Offshore wind development in Lake Erie could provide clean power to western PA.

By Scott Whittemore 10/12/2018

Pennsylvania currently has 1,369 megawatts (MW) of installed wind capacity. However, the state’s wind resource could provide nearly 100 times that. This map roughly shows the areas that are best suited for wind installation. Notice the northwest corner. Lake Erie has some of the greatest wind speeds not just in the state, but in the entire northeast region. So, why does this matter?

Well, just recently the largest offshore wind farm in the world came online, adding 659 MW of capacity to the UK’s grid. This particular project created thousands of jobs and now generates record levels of renewable electricity when compared to all other wind farms, both onshore and off. This project represents just a part of the huge growth of offshore wind installed in Europe in the past year, with 3,000 MW of capacity added in 2017 alone.

But, is it possible to transition these developments to a smaller scale and develop offshore wind in the Great Lakes? This is exactly what the non-profit partnership Lake Erie Energy Development Corporation (LEEDCo) and the Clean Air Council’s advocacy group Northwest Pennsylvania Green Economy Task Force (NWPAGE) are attempting to do with LEEDCo’s ‘Icebreaker’ project. LEEDCo will bring 18 MW of capacity to the Great Lakes, and NWPAGE is campaigning to bring a total of 300 MW of offshore wind online by 2022. Just a tiny part of what offshore wind could mean for the states surrounding the Great Lakes.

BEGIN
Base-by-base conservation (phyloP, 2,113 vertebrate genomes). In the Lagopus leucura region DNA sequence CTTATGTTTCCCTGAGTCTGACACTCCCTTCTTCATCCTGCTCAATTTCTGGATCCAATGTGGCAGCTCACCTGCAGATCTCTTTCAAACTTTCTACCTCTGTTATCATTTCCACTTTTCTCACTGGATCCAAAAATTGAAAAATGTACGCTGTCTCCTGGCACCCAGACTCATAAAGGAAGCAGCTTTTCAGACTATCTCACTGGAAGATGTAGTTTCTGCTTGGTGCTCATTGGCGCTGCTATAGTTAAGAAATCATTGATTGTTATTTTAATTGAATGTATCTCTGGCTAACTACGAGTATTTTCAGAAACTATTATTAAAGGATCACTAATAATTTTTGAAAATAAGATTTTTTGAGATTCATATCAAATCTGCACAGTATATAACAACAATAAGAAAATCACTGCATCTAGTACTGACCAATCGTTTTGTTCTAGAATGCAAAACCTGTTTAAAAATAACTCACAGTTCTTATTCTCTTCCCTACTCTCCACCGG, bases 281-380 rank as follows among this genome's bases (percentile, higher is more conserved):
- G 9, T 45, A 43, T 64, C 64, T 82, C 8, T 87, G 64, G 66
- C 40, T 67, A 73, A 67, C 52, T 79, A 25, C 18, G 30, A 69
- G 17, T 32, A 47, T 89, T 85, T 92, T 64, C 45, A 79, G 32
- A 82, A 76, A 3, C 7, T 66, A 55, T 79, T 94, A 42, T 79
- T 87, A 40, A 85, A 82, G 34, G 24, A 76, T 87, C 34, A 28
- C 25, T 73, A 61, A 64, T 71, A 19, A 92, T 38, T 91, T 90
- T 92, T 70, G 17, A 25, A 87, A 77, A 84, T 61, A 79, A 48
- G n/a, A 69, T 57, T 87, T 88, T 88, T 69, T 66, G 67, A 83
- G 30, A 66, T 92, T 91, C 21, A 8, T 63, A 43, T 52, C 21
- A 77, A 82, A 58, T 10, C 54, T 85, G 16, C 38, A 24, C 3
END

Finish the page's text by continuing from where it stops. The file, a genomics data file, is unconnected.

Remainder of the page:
The Great Lakes offer a unique opportunity for wind power. Not only are they located near major cities like Detroit, Cleveland, and Pittsburgh, making transmission easy and keeping costs low, but the turbines and equipment will not be subjected to harsh salt water or ocean waves, allowing for longevity and reducing maintenance costs. Obviously there are drawbacks, such as frozen water and concerns about bird migration, but it is clear that, by accounting for these conditions in the development process and potentially shutting the turbines off during peak migrations, these risks can be managed and are far outweighed by the immense benefits.

It is estimated that LEEDCo’s ‘Icebreaker’ project will not only bring 18 MW of capacity online, but will create 500 local jobs, bring $168 million to the region, and provide cheap, clean electricity to the region for decades. It is incredibly likely that when this comes online it will kick US offshore wind development into overdrive. This kick will drive the prices of renewables down, create jobs, and stimulate the economy.

The creation and advancement of wind energy is something that we are constantly interested in and excited for. This offshore wind potential could have immense, wide-reaching benefits for the region and the state of Pennsylvania in particular. Joy Knapp of the Clean Air Council says it better than we can:

“Pennsylvania stands to benefit greatly when this happens. There are a number of coal-fired power plants around the shores of Lake Erie, and offshore wind would help reduce the demand for those plants’ dirty power. Not only would this have significant effects on the region’s public health, but it would also serve as another step towards reducing the CO2 emissions that are warming our planet.”